Töissä Volvolla

Forward vision

Our innovators are shaping the way we will live in the future. Here, we look at the way that holograms and mixed reality are being used to push the boundaries of what is possible.



In an unremarkable building that looks much like all the other buildings spread across Volvo’s Torslanda HQ in Gothenburg lies a remarkable office. Through a maze of corridors, and behind a door that looks like all the other doors, is a dark room with a huge screen on the wall, a long desk in the middle and a control booth in the corner. This is the home of the company’s virtual and augmented reality team. And it is where a team of fresh, young, innovative people are working with technology that is changing the car industry: holograms.

“Have you seen Star Wars?” asks Loris Cwyl, the team leader. “Do you remember when they get the message from the Rebel Alliance and the little hologram of Princess Leia is beamed out of R2-D2? That’s what we work with. That’s Microsoft HoloLens. You’re in a real environment where you see a hologram that’s a fixed object. We are using this technology right now.”

HoloLens is, in fact, a mixed reality headset. It looks like a cross between a pair of wraparound sunglasses and skiing goggles. Unlike virtual reality – which replaces your environment with a virtual one – the HoloLens user sees the world around them as it really is. The key differences are the presence of holograms, which are projected onto your surroundings, and that fact that if there are several people in the same room (or even on the other side of the world) using HoloLens they can all see the same holograms. The holograms can be anything at all, from dragons to spaceships to engines.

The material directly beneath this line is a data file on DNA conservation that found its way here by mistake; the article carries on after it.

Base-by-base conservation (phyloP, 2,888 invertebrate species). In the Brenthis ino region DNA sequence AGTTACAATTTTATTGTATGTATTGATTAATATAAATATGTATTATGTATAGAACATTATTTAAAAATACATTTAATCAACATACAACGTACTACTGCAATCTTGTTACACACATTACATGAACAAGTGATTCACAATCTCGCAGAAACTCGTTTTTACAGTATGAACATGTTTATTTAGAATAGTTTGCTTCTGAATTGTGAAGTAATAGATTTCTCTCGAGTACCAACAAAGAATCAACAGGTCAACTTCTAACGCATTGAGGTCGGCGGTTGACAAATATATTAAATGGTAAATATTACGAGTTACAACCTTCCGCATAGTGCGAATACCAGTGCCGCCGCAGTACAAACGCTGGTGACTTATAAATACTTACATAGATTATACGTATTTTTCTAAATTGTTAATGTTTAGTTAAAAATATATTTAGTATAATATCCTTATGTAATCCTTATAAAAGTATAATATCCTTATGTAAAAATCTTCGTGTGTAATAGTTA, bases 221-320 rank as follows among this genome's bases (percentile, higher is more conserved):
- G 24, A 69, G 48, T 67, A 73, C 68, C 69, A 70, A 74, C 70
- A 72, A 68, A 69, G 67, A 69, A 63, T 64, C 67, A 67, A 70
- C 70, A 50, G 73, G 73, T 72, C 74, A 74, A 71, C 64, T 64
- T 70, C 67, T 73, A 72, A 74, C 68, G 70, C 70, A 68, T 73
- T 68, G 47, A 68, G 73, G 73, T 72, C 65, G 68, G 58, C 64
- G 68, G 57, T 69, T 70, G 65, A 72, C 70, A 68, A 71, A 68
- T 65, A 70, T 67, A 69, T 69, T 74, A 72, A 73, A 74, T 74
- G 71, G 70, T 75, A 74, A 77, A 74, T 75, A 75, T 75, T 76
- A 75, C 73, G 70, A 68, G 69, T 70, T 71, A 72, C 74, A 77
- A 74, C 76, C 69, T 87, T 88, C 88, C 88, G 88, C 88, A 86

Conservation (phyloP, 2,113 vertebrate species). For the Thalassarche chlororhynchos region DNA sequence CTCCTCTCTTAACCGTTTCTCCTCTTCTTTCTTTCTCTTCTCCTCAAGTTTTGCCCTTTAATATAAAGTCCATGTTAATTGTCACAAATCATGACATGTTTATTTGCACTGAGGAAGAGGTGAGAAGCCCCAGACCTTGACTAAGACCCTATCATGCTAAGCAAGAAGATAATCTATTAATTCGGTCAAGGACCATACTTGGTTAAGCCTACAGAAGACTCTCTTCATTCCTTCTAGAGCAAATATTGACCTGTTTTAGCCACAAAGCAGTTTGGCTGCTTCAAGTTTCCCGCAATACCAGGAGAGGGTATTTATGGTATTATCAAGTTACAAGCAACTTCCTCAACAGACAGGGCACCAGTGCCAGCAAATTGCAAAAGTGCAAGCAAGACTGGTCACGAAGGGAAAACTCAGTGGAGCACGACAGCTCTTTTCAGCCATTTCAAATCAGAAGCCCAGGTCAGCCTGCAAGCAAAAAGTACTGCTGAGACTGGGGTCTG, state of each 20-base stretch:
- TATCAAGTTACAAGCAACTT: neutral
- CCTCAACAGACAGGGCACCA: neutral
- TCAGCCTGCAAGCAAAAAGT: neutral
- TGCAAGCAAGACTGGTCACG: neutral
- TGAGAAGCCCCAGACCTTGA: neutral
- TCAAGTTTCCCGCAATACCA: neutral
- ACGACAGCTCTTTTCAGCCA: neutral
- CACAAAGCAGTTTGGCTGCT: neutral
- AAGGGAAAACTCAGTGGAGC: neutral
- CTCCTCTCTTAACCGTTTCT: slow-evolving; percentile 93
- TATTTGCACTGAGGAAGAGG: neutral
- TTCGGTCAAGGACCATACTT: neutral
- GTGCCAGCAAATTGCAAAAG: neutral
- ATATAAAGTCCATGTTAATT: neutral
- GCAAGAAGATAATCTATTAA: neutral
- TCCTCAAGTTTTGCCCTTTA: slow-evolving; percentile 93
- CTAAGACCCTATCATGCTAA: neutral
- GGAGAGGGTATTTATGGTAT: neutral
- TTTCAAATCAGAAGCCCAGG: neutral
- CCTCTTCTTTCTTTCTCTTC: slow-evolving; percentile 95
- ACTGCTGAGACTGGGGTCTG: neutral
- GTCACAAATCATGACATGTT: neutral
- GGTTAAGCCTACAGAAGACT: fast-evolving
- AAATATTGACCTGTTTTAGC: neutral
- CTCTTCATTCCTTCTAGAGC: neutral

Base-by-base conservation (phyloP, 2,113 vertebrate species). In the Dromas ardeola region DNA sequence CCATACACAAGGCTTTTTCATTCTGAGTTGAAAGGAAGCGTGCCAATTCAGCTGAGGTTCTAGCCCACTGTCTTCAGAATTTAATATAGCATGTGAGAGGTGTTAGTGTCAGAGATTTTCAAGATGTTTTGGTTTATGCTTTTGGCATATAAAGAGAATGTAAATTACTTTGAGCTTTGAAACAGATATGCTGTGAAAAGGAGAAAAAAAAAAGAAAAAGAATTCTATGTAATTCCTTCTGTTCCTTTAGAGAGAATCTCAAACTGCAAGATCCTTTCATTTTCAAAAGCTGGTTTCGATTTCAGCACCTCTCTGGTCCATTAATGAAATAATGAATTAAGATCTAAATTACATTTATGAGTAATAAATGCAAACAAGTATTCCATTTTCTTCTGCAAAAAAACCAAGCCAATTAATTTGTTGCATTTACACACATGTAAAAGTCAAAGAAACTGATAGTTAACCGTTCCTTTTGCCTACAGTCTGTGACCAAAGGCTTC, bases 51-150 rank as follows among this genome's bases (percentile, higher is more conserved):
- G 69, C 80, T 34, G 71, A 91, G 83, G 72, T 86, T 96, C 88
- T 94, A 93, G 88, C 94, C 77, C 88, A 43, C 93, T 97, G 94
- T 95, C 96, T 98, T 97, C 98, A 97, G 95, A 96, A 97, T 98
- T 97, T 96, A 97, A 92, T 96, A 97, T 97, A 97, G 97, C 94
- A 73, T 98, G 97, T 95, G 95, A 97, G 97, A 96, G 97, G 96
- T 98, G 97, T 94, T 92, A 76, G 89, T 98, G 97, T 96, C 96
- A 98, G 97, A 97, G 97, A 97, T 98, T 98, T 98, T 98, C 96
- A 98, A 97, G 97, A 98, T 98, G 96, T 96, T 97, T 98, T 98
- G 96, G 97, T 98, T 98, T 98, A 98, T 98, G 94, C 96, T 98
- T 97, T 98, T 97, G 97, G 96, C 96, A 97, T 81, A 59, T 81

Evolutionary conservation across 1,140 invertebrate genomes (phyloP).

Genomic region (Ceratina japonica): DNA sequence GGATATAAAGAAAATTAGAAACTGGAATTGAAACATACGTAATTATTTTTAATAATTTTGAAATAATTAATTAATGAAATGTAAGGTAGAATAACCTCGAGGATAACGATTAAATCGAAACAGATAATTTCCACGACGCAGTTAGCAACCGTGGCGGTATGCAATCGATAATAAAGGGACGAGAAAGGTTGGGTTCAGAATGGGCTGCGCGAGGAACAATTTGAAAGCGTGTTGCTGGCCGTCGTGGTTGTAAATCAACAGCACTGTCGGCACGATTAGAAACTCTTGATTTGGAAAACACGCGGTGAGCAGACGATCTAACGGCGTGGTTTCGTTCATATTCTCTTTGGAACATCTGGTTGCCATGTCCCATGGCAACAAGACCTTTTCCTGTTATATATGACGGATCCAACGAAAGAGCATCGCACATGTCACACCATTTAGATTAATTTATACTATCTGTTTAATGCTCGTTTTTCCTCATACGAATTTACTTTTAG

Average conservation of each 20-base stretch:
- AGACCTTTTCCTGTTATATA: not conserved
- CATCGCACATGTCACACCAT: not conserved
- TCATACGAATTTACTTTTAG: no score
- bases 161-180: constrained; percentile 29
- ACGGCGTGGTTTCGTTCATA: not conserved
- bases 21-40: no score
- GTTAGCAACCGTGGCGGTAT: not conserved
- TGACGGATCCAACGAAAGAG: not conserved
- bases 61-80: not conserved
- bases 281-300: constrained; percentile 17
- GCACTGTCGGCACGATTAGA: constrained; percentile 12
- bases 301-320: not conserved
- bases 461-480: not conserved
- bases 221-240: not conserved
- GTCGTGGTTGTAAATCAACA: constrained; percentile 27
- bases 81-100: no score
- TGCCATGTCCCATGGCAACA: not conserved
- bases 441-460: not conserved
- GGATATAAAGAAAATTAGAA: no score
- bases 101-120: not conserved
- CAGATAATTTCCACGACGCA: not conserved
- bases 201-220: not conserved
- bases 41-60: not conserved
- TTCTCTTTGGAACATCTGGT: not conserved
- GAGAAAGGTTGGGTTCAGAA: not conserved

And this is where it starts to become useful. “We can be sitting around a table discussing, say, an engine, and I’ll put the engine hologram on the table in front of you,” says Loris. “It will act as a real object and we can walk around it, look at it from different angles. But because it’s virtual I can make it bigger. Or look inside the cylinders.”

“We want to cut the development time for new models from 48 to 32 months. Microsoft HoloLens will help us do that.”


Digital & Connectivity Consumer Services, Volvo Cars


Microsoft chose Volvo Cars as its automotive partner for HoloLens development and Loris and his team have been working with the technology since 2015. They’re at the forefront of development and their work is directly influencing the next generation of HoloLens. Although HoloLens headsets will be commercially available in the near future, Microsoft is still refining the technology – and it’s the experiences of teams such as the one at Volvo that is shaping that refinement.

Holograms of engines are just the start. Imagine walking into a Volvo dealership and being able to see a full-size hologram of the car you want to buy with the wheels you want, in the colour you want. You could walk around it, change the colour or the wheels or add a styling kit. You could look inside and change the upholstery. And Volvo plans to make this vision a reality in its showrooms in the future.